Simplicity: a winning recipe

17 Aug 2017

Author: Alex Lalak

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From a young surfer with a taste for fresh seafood to top chef in the best restaurant in the world, Beau Clugston’s passion for Australian native ingredients has taken him around the world.
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Australian chef Beau Clugston’s career has come full circle, although he never really expected life to turn out that way. 

It all began in his hometown of Sawtell, on the New South Wales coast, where he spent as much time as possible out surfing and was instinctively drawn to fresh, natural food.

“I grew up around food but in a wild way,” he says. “We would go spear fishing and chip oysters off railway bridges and then, after early morning surfs, everyone would come back to my place and I’d man the barbeque.”

But it was his passion for surfing that lead him to an apprenticeship in the restaurant world, as the hours allowed him to spend mornings out on the waves, and this soon gave way to a deep love of cooking. 

From Coffs Harbour to Copenhagen

After two years as an apprentice in Coffs Harbour and another two years learning from Greg Doyle at his iconic Sydney restaurant, Pier, Clugston decided to expand his horizons and head overseas. He spent five years working for Gordon Ramsay in London learning what he describes as “the foundations and building blocks of cooking” and was poised to return to Australia when he decided to make a pilgrimage that changed his life.

Although it was not widely known outside the food world back in 2009, chef circles were buzzing with excitement about an innovative new restaurant in Copenhagen called Noma and Clugston was eager to check it out for himself.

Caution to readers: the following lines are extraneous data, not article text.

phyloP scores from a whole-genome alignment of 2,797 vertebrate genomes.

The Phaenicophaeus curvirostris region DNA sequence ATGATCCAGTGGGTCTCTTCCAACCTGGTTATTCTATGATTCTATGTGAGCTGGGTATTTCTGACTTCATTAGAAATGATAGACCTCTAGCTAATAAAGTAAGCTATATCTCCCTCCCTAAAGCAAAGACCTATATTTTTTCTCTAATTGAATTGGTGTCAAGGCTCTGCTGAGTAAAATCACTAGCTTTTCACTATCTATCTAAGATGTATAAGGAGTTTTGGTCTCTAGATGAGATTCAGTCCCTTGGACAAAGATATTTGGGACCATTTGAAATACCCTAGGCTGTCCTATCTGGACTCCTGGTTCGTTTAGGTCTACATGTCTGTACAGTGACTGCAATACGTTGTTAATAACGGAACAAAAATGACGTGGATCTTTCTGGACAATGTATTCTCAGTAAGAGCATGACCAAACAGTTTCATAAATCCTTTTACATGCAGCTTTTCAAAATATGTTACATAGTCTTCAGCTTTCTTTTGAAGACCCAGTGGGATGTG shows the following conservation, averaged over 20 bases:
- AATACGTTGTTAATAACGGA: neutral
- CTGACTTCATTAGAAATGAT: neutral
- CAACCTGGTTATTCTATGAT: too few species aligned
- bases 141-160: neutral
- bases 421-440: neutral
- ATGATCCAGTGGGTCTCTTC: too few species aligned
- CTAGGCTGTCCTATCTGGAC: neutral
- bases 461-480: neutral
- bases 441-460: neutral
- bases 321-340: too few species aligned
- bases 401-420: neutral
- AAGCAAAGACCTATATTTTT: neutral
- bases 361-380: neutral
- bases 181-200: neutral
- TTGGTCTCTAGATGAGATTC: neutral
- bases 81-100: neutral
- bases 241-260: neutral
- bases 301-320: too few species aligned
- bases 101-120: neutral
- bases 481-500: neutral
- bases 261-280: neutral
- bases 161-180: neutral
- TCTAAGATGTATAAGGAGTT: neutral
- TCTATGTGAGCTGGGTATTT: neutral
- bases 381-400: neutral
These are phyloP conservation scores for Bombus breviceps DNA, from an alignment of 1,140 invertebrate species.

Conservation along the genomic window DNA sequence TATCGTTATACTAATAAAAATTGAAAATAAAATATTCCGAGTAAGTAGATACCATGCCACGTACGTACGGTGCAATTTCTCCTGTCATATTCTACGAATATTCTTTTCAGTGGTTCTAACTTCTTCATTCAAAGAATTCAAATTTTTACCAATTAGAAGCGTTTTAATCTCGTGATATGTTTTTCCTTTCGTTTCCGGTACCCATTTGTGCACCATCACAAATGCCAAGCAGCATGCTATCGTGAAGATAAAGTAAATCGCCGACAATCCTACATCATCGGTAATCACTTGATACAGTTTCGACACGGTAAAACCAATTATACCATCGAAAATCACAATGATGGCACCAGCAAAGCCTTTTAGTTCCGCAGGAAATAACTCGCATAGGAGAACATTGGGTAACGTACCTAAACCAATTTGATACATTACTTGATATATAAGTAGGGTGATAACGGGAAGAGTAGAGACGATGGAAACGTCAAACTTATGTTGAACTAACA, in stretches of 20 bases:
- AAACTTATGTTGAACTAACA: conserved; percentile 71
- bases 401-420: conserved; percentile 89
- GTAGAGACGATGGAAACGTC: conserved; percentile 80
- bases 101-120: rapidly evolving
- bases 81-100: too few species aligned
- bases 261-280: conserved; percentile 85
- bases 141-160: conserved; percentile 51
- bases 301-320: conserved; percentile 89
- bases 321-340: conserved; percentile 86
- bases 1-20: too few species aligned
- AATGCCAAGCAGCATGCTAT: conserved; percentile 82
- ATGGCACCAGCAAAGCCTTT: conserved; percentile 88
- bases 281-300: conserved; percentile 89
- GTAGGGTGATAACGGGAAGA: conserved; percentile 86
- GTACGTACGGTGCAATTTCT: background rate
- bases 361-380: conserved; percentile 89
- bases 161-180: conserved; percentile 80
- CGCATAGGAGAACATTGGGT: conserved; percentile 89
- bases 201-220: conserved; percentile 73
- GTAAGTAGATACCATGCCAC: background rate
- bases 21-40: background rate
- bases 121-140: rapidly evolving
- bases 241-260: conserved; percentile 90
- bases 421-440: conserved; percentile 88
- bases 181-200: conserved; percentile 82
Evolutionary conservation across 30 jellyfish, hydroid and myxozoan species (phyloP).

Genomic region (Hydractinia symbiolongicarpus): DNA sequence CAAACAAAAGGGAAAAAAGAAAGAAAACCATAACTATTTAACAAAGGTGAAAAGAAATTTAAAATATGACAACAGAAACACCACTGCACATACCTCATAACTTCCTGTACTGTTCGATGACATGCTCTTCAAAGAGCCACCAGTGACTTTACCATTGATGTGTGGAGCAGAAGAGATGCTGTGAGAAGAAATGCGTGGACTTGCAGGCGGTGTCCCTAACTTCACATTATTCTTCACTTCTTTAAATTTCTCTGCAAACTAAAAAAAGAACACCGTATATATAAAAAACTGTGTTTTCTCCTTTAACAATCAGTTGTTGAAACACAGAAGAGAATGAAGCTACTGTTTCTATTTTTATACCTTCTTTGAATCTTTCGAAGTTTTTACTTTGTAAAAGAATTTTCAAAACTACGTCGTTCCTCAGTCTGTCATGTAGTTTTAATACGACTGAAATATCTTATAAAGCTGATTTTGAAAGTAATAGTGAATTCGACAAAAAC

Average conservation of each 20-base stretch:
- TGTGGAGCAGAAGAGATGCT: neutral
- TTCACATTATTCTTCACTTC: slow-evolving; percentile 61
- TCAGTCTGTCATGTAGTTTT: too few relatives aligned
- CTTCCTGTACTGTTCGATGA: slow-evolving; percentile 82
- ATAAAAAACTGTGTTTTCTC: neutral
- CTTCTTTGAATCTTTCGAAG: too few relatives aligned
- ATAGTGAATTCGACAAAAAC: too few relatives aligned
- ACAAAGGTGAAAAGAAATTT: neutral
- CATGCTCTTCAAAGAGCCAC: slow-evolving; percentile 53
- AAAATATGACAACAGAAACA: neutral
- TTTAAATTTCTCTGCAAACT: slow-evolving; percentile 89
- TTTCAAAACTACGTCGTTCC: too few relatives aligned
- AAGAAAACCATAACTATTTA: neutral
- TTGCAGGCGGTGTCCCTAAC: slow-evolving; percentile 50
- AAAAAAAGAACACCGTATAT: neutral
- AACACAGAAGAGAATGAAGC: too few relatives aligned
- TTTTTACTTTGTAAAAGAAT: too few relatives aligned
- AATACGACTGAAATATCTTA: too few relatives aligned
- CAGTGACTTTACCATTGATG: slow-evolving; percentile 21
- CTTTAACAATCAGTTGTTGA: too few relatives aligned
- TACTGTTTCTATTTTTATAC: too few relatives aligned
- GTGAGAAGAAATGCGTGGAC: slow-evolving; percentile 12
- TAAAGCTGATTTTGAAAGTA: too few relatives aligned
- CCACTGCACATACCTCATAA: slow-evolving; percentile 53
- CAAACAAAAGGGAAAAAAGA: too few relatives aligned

“I thought I’d just quickly go there for lunch before I headed home to Australia, but it shook up my whole world,” says Clugston. 

“It was so pure and clean, and it took me back to how I like to cook and eat. It made me realise I knew nothing about cooking and everything I’d been taught and was doing was so far behind. I knew then I would do anything to work there.”

This was just prior to Noma being named Best Restaurant in the World (which it managed to do three years in a row, then again in 2014), and before chef René Redzepi was internationally recognised as a culinary hero, making reservations almost impossible to secure. 

Back then, the restaurant had only eight hardworking chefs and was sometimes only half full at meal times. But Clugston knew they were doing something special and he was determined to be part of it.

A Beau Clugston creation. Image credit: Paul Bert

Cooking up Australian success

Clugston was persistent. He took to turning up at the kitchen door and politely asking for a job; eventually Redzepi agreed to a one-week trial. The one-week trial turned into seven years. Clugston worked his way up from a line cook to working alongside Redzepi and one other chef in the hallowed test kitchen.

“In the years I was there, Noma changed so much,” he says. “It always felt one step ahead and was focused on using pure flavours, nothing muddled.”